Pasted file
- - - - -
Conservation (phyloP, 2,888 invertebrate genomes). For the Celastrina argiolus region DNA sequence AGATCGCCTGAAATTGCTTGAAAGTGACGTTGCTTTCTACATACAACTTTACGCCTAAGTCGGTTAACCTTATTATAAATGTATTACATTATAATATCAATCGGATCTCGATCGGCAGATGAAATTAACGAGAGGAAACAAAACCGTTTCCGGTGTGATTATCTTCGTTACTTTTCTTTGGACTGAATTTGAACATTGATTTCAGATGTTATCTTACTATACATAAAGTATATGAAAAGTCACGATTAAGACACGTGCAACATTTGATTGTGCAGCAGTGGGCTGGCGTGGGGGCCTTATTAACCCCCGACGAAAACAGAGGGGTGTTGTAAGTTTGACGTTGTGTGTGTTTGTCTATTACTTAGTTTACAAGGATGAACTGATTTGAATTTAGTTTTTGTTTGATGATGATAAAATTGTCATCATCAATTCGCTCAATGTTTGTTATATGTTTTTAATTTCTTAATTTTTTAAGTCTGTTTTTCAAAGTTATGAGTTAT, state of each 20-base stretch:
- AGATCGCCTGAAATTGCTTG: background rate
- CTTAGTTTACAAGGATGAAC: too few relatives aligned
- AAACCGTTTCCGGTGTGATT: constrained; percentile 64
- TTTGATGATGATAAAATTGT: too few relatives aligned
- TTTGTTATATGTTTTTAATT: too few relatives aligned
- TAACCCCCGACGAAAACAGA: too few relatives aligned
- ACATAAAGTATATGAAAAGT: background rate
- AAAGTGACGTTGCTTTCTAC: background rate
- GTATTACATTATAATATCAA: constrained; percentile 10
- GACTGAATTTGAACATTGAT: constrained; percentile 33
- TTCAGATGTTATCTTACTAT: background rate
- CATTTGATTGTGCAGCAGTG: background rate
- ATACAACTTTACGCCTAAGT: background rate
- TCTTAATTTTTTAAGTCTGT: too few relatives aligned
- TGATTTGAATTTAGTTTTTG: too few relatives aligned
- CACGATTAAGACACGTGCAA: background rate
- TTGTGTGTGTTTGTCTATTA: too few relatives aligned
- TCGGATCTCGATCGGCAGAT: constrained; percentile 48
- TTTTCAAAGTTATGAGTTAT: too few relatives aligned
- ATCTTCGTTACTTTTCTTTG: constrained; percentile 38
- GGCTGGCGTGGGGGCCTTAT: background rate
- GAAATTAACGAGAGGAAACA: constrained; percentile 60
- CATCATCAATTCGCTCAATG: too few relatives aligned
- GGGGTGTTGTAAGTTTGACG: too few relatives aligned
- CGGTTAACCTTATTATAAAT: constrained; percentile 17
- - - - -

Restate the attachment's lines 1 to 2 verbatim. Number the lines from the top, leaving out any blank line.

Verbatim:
Conservation (phyloP, 2,888 invertebrate genomes). For the Celastrina argiolus region DNA sequence AGATCGCCTGAAATTGCTTGAAAGTGACGTTGCTTTCTACATACAACTTTACGCCTAAGTCGGTTAACCTTATTATAAATGTATTACATTATAATATCAATCGGATCTCGATCGGCAGATGAAATTAACGAGAGGAAACAAAACCGTTTCCGGTGTGATTATCTTCGTTACTTTTCTTTGGACTGAATTTGAACATTGATTTCAGATGTTATCTTACTATACATAAAGTATATGAAAAGTCACGATTAAGACACGTGCAACATTTGATTGTGCAGCAGTGGGCTGGCGTGGGGGCCTTATTAACCCCCGACGAAAACAGAGGGGTGTTGTAAGTTTGACGTTGTGTGTGTTTGTCTATTACTTAGTTTACAAGGATGAACTGATTTGAATTTAGTTTTTGTTTGATGATGATAAAATTGTCATCATCAATTCGCTCAATGTTTGTTATATGTTTTTAATTTCTTAATTTTTTAAGTCTGTTTTTCAAAGTTATGAGTTAT, state of each 20-base stretch:
- AGATCGCCTGAAATTGCTTG: background rate